Gas Prices Dropping Daily — Which State Is Seeing the Largest Decrease so Far?
Gasoline prices continued their steady decline in the United States on Thursday, with the national average dropping to $4.44 a gallon, according to AAA. That’s down about 11% since prices at the pump hit an all-time high of $5.016 a gallon on June 14, 2022.
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Four states have seen average prices dip back below $4 a gallon: Georgia, Mississippi, South Carolina and Texas.
Even pricey California has seen a big drop of late, as its average price fell to $5.818 a gallon on Thursday — down from a record high of $6.438 on June 14. That represents a decline of about 10% in a five weeks, which is great for Californians, but not nearly as big of a decrease as other states have seen.
Texas has seen the biggest drop from its all-time high at a whopping 19%. States in the Great Lakes region have also seen major price declines, including Ohio (down 16% from its record high), Indiana (down 14%), Wisconsin (down 14%) and Michigan (down 13%). South Carolina has also seen its average gas price drop 14% from its all-time high.
The states that have seen the least movement tend to be concentrated in the Rocky Mountain region, NewsNation reported. That’s partly the result of a fire in March at a Montana ExxonMobil refinery, according to Patrick De Haan, lead petroleum analyst at GasBuddy.
“The refinery has reopened in the last few weeks but as a result, supply is only starting to now gain momentum,” De Haan said.
Overall, however, prices continue to slide after moving sharply higher earlier in the year following Russia’s invasion of Ukraine. The main reason gas prices are falling now is because oil prices are also sinking on fears of a global recession.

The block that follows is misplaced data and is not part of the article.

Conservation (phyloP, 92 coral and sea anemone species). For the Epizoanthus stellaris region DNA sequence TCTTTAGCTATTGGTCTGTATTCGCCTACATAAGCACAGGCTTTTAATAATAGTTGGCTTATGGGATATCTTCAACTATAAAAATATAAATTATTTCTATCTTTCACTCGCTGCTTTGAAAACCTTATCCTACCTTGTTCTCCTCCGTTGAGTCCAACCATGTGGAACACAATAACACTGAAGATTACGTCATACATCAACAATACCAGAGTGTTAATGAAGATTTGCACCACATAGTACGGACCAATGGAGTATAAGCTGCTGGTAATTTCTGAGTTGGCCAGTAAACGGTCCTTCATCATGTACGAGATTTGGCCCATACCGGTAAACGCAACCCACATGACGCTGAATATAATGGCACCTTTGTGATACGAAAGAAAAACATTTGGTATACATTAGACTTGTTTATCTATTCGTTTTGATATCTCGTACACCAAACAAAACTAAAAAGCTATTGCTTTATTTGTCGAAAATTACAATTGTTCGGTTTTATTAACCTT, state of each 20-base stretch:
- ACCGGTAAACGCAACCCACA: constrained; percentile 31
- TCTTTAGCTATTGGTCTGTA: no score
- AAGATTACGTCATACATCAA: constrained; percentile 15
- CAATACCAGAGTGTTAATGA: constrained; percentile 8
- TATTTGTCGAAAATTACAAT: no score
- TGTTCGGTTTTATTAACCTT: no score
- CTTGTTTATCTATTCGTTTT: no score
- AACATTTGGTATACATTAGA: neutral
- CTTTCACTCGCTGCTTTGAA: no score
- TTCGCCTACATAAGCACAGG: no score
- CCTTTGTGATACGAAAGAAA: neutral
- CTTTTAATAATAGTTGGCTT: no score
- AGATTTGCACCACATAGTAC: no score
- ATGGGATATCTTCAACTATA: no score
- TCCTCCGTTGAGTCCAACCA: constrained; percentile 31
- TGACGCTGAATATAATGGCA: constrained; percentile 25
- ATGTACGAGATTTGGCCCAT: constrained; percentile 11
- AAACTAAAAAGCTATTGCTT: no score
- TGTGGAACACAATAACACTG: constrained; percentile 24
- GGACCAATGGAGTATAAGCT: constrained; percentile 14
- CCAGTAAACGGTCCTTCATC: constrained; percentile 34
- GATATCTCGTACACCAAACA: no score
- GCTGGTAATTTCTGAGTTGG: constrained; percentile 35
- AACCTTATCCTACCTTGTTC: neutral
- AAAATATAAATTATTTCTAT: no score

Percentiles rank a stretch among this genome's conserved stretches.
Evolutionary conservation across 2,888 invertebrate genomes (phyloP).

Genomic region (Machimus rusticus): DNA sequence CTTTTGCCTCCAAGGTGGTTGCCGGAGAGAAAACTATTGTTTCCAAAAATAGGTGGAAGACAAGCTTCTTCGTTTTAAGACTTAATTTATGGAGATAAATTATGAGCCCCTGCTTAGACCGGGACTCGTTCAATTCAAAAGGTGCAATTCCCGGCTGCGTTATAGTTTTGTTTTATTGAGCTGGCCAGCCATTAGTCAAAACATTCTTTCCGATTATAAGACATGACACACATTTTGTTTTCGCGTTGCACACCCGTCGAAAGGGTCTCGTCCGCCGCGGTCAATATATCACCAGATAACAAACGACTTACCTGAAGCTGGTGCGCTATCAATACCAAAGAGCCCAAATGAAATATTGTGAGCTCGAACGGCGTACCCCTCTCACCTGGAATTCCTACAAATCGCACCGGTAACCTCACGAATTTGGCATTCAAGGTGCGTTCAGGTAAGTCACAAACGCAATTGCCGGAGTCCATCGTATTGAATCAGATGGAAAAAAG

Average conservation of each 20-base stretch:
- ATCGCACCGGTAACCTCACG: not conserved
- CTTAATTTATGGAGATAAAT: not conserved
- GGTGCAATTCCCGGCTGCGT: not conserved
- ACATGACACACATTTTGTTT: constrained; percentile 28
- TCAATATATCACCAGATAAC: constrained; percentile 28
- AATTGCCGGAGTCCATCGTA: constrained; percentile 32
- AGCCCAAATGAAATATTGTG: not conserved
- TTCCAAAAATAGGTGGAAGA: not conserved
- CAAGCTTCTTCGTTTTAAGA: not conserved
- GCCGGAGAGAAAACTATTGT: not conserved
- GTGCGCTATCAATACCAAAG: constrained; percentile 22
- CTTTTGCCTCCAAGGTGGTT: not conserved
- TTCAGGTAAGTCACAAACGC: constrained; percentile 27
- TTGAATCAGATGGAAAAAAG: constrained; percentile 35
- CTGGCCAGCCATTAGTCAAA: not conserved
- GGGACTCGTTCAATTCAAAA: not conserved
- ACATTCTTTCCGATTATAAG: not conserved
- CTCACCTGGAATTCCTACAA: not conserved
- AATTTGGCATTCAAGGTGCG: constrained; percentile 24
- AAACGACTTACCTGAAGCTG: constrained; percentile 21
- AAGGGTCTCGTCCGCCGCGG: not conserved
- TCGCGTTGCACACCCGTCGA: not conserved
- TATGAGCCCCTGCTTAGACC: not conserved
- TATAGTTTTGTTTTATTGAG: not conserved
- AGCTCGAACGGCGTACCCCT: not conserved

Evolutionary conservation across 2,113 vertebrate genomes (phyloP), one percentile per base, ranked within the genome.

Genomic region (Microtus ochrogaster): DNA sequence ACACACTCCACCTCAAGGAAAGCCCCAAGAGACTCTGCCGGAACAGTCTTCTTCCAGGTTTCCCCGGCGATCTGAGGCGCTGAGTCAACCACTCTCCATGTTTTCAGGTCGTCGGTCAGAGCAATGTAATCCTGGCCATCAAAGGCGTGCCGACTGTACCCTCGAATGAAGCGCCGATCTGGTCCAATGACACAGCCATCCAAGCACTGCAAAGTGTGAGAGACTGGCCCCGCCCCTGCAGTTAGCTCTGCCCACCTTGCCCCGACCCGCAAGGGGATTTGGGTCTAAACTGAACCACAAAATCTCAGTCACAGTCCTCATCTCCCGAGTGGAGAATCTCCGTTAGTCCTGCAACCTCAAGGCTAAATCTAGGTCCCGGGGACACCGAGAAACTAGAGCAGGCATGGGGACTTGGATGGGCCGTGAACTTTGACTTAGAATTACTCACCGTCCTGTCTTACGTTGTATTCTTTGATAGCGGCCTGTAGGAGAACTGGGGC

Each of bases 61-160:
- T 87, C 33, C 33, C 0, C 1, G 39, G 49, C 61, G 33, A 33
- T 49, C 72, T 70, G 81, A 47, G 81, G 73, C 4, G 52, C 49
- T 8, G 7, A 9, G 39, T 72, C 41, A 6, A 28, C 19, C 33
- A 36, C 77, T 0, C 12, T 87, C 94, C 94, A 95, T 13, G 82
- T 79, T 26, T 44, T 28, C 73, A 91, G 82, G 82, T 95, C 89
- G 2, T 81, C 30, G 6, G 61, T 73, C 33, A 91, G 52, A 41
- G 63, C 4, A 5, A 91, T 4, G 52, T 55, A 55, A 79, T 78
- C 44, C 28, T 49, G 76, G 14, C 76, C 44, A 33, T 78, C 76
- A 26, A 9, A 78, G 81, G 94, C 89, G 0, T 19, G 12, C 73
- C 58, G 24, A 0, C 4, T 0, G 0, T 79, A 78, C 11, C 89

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White House officials have given much of the credit for falling prices to a decision by President Joe Biden to release a million barrels of oil a day from U.S. emergency reserves. But De Haan downplays Biden’s impact on gas prices, regardless of whether they go up or down.
“The president does not deserve credit for the fall in prices, nor does he really deserve any blame for the rise in prices,” De Haan told NewsNation. “This is a global commodity and we’re subject to global economic conditions.”
Meanwhile, De Haan also warns that prices could head back up again if certain events take place, such as a severe hurricane season.
“We are not out of the woods just yet because prices are falling,” De Haan told Fox News earlier this week. “Things are still very tight globally [and] supplies are still very constrained. If we get one major hurricane in the Gulf of Mexico that shuts down a couple of major refineries, [gas prices] are going to go right back up.”
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